You will find the larger predators are in predictable locations, that has to be the main advantage of darkness. It’s all about “stealth”. We aren’t talking your gentlemen’s hours, sunset to 8 pm, it’s midnight onwards. I do the majority of my fishing solo and these fish will detect you 10x easier at night, so I keep the noise to bare minimum. I will drift if I can, but if I can’t I will never be spinning my electric past half speed. Even in some cases, I switch off the sounder after I have located the fish-holding area, to reduce any dreaded transducer ping.
Are there any key points, bridges or lighting you are focusing on when chasing fish at night? Or is it more reliant on bait presence?
Jewies and barra share the same hunting instincts under the cover of darkness. Common places would be back eddies, sand drop-offs, bridges, pressure edges, rock walls but the huge factor is light. Natural light, man-made light or light-lines. These large predatory fish will not be far, usually sitting undetected just out of sight waiting patiently for the confused bait to push into his line of fire. Just like the mulloway will use the foamy wash around stones to hunt Mullet during daylight hours.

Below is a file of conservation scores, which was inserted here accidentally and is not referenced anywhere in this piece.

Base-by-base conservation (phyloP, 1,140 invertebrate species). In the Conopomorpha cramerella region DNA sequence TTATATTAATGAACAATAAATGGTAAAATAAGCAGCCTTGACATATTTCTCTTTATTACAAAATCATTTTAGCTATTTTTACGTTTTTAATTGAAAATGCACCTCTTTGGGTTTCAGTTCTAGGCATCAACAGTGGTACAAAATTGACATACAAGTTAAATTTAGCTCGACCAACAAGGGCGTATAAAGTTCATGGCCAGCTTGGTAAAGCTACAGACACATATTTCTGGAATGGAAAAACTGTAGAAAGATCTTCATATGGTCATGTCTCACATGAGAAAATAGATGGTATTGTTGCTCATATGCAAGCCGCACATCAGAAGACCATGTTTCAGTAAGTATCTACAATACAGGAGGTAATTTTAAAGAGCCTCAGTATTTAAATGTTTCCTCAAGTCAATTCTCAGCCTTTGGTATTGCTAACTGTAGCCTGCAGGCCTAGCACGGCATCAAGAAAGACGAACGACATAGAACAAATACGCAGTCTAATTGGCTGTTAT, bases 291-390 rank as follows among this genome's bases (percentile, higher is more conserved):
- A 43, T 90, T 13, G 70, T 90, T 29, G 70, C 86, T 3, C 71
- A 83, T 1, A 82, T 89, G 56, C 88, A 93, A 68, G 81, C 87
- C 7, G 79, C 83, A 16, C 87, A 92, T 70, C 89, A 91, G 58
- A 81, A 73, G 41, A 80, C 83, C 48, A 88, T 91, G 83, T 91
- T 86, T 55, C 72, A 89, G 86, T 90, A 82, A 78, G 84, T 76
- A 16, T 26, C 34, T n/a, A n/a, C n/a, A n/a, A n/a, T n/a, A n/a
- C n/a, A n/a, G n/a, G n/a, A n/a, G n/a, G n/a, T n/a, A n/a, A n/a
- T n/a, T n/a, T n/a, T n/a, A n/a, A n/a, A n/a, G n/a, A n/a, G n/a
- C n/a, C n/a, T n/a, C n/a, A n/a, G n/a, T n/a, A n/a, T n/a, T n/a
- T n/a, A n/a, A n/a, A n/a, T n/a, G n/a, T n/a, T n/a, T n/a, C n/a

How important is knowing the area you want to fish?
It is paramount to have an intimate understating of the system you’re fishing or area you are targeting. This only comes via exploration, time spent on the water, watching your electronics and paying attention to the land. Especially for hunting during no moon periods as you run the risk of grounding or running into submerged rock bars if you aren’t familiar with the area. Once you begin to work out your preferred area, you can apply that understanding to other systems
You mentioned a lot of your fishing is done by yourself, how do you achieve these images you’re showing.
Majority of my images are taken through self-timer, there is special art to self-timer photos, I’m sure most will agree. Using a camera with a flip screen while mounted on a tripod is the key, most cameras come with WiFi or Bluetooth options these days, so remote shooting via apps also helps. Remember to set your camera up before you get out on the water to reduce time